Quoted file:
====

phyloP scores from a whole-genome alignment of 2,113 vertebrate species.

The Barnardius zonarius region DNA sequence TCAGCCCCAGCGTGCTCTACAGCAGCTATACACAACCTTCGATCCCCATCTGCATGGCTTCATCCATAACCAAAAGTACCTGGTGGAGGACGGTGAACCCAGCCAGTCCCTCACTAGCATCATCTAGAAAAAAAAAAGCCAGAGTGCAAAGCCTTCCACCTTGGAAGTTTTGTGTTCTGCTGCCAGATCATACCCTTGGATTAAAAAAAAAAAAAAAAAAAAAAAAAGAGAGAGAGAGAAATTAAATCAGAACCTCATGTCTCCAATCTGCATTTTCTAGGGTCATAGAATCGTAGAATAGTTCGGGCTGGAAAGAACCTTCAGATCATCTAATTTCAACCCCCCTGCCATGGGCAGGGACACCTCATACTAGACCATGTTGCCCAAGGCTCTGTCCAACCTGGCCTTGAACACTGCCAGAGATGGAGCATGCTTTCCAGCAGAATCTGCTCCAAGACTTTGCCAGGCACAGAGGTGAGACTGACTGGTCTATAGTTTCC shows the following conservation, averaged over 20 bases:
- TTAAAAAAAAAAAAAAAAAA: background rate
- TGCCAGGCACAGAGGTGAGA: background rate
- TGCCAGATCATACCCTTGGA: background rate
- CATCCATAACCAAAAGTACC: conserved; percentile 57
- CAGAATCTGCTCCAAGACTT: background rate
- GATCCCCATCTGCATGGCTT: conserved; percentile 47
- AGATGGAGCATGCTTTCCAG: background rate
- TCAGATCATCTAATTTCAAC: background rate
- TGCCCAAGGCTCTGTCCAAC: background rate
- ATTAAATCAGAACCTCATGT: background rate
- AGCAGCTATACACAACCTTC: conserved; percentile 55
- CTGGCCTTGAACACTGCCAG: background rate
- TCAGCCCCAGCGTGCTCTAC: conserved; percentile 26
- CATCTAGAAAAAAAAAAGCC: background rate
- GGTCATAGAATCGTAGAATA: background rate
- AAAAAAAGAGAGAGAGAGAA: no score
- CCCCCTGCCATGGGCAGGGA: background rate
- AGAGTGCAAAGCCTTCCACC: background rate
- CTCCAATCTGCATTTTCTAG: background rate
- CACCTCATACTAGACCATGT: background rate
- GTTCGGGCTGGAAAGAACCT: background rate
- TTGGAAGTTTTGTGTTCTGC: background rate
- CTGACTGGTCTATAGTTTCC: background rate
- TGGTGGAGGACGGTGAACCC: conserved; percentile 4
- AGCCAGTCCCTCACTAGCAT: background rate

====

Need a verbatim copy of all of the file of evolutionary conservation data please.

phyloP scores from a whole-genome alignment of 2,113 vertebrate species.

The Barnardius zonarius region DNA sequence TCAGCCCCAGCGTGCTCTACAGCAGCTATACACAACCTTCGATCCCCATCTGCATGGCTTCATCCATAACCAAAAGTACCTGGTGGAGGACGGTGAACCCAGCCAGTCCCTCACTAGCATCATCTAGAAAAAAAAAAGCCAGAGTGCAAAGCCTTCCACCTTGGAAGTTTTGTGTTCTGCTGCCAGATCATACCCTTGGATTAAAAAAAAAAAAAAAAAAAAAAAAAGAGAGAGAGAGAAATTAAATCAGAACCTCATGTCTCCAATCTGCATTTTCTAGGGTCATAGAATCGTAGAATAGTTCGGGCTGGAAAGAACCTTCAGATCATCTAATTTCAACCCCCCTGCCATGGGCAGGGACACCTCATACTAGACCATGTTGCCCAAGGCTCTGTCCAACCTGGCCTTGAACACTGCCAGAGATGGAGCATGCTTTCCAGCAGAATCTGCTCCAAGACTTTGCCAGGCACAGAGGTGAGACTGACTGGTCTATAGTTTCC shows the following conservation, averaged over 20 bases:
- TTAAAAAAAAAAAAAAAAAA: background rate
- TGCCAGGCACAGAGGTGAGA: background rate
- TGCCAGATCATACCCTTGGA: background rate
- CATCCATAACCAAAAGTACC: conserved; percentile 57
- CAGAATCTGCTCCAAGACTT: background rate
- GATCCCCATCTGCATGGCTT: conserved; percentile 47
- AGATGGAGCATGCTTTCCAG: background rate
- TCAGATCATCTAATTTCAAC: background rate
- TGCCCAAGGCTCTGTCCAAC: background rate
- ATTAAATCAGAACCTCATGT: background rate
- AGCAGCTATACACAACCTTC: conserved; percentile 55
- CTGGCCTTGAACACTGCCAG: background rate
- TCAGCCCCAGCGTGCTCTAC: conserved; percentile 26
- CATCTAGAAAAAAAAAAGCC: background rate
- GGTCATAGAATCGTAGAATA: background rate
- AAAAAAAGAGAGAGAGAGAA: no score
- CCCCCTGCCATGGGCAGGGA: background rate
- AGAGTGCAAAGCCTTCCACC: background rate
- CTCCAATCTGCATTTTCTAG: background rate
- CACCTCATACTAGACCATGT: background rate
- GTTCGGGCTGGAAAGAACCT: background rate
- TTGGAAGTTTTGTGTTCTGC: background rate
- CTGACTGGTCTATAGTTTCC: background rate
- TGGTGGAGGACGGTGAACCC: conserved; percentile 4
- AGCCAGTCCCTCACTAGCAT: background rate